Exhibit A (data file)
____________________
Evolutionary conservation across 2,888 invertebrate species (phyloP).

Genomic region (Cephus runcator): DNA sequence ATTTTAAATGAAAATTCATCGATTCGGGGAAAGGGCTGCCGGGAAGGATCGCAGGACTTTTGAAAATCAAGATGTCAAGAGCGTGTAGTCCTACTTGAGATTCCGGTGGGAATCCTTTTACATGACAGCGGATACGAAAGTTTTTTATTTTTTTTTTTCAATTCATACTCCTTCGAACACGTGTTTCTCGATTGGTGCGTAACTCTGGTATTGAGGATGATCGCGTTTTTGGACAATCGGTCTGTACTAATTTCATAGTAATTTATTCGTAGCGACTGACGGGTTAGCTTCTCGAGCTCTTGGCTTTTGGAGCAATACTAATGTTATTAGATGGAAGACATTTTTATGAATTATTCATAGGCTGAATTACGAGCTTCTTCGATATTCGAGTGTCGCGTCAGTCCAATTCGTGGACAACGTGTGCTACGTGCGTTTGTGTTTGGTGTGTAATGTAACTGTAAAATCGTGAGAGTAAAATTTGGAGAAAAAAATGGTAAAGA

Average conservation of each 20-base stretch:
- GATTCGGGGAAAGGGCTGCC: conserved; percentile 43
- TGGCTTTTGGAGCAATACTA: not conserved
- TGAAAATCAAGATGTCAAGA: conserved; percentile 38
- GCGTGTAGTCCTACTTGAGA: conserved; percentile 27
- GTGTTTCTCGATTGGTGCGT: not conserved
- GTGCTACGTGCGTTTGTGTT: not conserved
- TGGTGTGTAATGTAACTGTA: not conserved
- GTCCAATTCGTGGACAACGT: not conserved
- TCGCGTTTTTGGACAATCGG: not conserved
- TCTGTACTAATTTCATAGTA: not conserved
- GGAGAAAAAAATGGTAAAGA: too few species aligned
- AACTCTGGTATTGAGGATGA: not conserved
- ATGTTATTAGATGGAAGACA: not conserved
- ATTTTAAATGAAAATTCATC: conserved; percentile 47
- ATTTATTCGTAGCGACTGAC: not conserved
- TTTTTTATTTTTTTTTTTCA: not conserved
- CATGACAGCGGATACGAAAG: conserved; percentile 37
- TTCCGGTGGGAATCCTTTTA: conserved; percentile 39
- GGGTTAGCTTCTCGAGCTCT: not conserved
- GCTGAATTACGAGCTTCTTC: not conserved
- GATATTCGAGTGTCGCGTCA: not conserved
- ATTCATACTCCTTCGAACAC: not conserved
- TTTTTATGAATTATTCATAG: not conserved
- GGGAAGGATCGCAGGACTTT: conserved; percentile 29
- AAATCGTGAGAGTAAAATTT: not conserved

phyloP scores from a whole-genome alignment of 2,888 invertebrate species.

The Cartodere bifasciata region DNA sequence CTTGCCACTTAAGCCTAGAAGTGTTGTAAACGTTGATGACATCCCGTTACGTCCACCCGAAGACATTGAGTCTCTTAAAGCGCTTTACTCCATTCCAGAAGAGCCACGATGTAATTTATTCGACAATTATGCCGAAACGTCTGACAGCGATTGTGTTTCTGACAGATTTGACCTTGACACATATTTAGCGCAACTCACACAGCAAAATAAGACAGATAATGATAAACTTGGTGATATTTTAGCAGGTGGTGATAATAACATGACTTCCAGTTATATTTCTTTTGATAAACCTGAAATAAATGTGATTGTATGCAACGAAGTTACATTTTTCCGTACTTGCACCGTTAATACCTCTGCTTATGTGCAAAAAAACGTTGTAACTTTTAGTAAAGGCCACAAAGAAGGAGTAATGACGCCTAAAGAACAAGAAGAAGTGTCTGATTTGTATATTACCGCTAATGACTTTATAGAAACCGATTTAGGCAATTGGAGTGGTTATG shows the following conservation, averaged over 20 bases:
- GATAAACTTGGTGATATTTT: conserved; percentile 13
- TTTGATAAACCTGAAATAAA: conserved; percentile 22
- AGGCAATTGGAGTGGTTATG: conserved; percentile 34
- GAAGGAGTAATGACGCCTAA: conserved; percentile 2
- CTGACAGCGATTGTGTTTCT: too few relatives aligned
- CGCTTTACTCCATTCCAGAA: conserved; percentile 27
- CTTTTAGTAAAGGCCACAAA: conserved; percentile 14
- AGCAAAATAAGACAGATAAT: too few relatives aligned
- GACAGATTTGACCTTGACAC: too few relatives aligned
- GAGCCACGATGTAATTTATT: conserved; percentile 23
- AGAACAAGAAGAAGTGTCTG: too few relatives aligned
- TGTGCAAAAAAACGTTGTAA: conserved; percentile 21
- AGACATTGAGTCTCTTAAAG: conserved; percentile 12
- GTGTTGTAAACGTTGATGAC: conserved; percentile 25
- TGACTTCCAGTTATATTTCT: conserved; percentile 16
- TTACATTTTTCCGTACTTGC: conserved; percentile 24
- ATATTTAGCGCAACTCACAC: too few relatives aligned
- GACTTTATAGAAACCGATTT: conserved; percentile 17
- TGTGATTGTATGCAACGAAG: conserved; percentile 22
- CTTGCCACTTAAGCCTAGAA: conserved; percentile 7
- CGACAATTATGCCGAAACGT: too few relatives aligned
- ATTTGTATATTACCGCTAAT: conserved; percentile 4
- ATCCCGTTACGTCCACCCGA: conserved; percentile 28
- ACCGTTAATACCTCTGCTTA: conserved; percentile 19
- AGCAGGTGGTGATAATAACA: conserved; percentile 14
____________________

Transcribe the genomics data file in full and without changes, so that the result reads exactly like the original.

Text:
Evolutionary conservation across 2,888 invertebrate species (phyloP).

Genomic region (Cephus runcator): DNA sequence ATTTTAAATGAAAATTCATCGATTCGGGGAAAGGGCTGCCGGGAAGGATCGCAGGACTTTTGAAAATCAAGATGTCAAGAGCGTGTAGTCCTACTTGAGATTCCGGTGGGAATCCTTTTACATGACAGCGGATACGAAAGTTTTTTATTTTTTTTTTTCAATTCATACTCCTTCGAACACGTGTTTCTCGATTGGTGCGTAACTCTGGTATTGAGGATGATCGCGTTTTTGGACAATCGGTCTGTACTAATTTCATAGTAATTTATTCGTAGCGACTGACGGGTTAGCTTCTCGAGCTCTTGGCTTTTGGAGCAATACTAATGTTATTAGATGGAAGACATTTTTATGAATTATTCATAGGCTGAATTACGAGCTTCTTCGATATTCGAGTGTCGCGTCAGTCCAATTCGTGGACAACGTGTGCTACGTGCGTTTGTGTTTGGTGTGTAATGTAACTGTAAAATCGTGAGAGTAAAATTTGGAGAAAAAAATGGTAAAGA

Average conservation of each 20-base stretch:
- GATTCGGGGAAAGGGCTGCC: conserved; percentile 43
- TGGCTTTTGGAGCAATACTA: not conserved
- TGAAAATCAAGATGTCAAGA: conserved; percentile 38
- GCGTGTAGTCCTACTTGAGA: conserved; percentile 27
- GTGTTTCTCGATTGGTGCGT: not conserved
- GTGCTACGTGCGTTTGTGTT: not conserved
- TGGTGTGTAATGTAACTGTA: not conserved
- GTCCAATTCGTGGACAACGT: not conserved
- TCGCGTTTTTGGACAATCGG: not conserved
- TCTGTACTAATTTCATAGTA: not conserved
- GGAGAAAAAAATGGTAAAGA: too few species aligned
- AACTCTGGTATTGAGGATGA: not conserved
- ATGTTATTAGATGGAAGACA: not conserved
- ATTTTAAATGAAAATTCATC: conserved; percentile 47
- ATTTATTCGTAGCGACTGAC: not conserved
- TTTTTTATTTTTTTTTTTCA: not conserved
- CATGACAGCGGATACGAAAG: conserved; percentile 37
- TTCCGGTGGGAATCCTTTTA: conserved; percentile 39
- GGGTTAGCTTCTCGAGCTCT: not conserved
- GCTGAATTACGAGCTTCTTC: not conserved
- GATATTCGAGTGTCGCGTCA: not conserved
- ATTCATACTCCTTCGAACAC: not conserved
- TTTTTATGAATTATTCATAG: not conserved
- GGGAAGGATCGCAGGACTTT: conserved; percentile 29
- AAATCGTGAGAGTAAAATTT: not conserved

phyloP scores from a whole-genome alignment of 2,888 invertebrate species.

The Cartodere bifasciata region DNA sequence CTTGCCACTTAAGCCTAGAAGTGTTGTAAACGTTGATGACATCCCGTTACGTCCACCCGAAGACATTGAGTCTCTTAAAGCGCTTTACTCCATTCCAGAAGAGCCACGATGTAATTTATTCGACAATTATGCCGAAACGTCTGACAGCGATTGTGTTTCTGACAGATTTGACCTTGACACATATTTAGCGCAACTCACACAGCAAAATAAGACAGATAATGATAAACTTGGTGATATTTTAGCAGGTGGTGATAATAACATGACTTCCAGTTATATTTCTTTTGATAAACCTGAAATAAATGTGATTGTATGCAACGAAGTTACATTTTTCCGTACTTGCACCGTTAATACCTCTGCTTATGTGCAAAAAAACGTTGTAACTTTTAGTAAAGGCCACAAAGAAGGAGTAATGACGCCTAAAGAACAAGAAGAAGTGTCTGATTTGTATATTACCGCTAATGACTTTATAGAAACCGATTTAGGCAATTGGAGTGGTTATG shows the following conservation, averaged over 20 bases:
- GATAAACTTGGTGATATTTT: conserved; percentile 13
- TTTGATAAACCTGAAATAAA: conserved; percentile 22
- AGGCAATTGGAGTGGTTATG: conserved; percentile 34
- GAAGGAGTAATGACGCCTAA: conserved; percentile 2
- CTGACAGCGATTGTGTTTCT: too few relatives aligned
- CGCTTTACTCCATTCCAGAA: conserved; percentile 27
- CTTTTAGTAAAGGCCACAAA: conserved; percentile 14
- AGCAAAATAAGACAGATAAT: too few relatives aligned
- GACAGATTTGACCTTGACAC: too few relatives aligned
- GAGCCACGATGTAATTTATT: conserved; percentile 23
- AGAACAAGAAGAAGTGTCTG: too few relatives aligned
- TGTGCAAAAAAACGTTGTAA: conserved; percentile 21
- AGACATTGAGTCTCTTAAAG: conserved; percentile 12
- GTGTTGTAAACGTTGATGAC: conserved; percentile 25
- TGACTTCCAGTTATATTTCT: conserved; percentile 16
- TTACATTTTTCCGTACTTGC: conserved; percentile 24
- ATATTTAGCGCAACTCACAC: too few relatives aligned
- GACTTTATAGAAACCGATTT: conserved; percentile 17
- TGTGATTGTATGCAACGAAG: conserved; percentile 22
- CTTGCCACTTAAGCCTAGAA: conserved; percentile 7
- CGACAATTATGCCGAAACGT: too few relatives aligned
- ATTTGTATATTACCGCTAAT: conserved; percentile 4
- ATCCCGTTACGTCCACCCGA: conserved; percentile 28
- ACCGTTAATACCTCTGCTTA: conserved; percentile 19
- AGCAGGTGGTGATAATAACA: conserved; percentile 14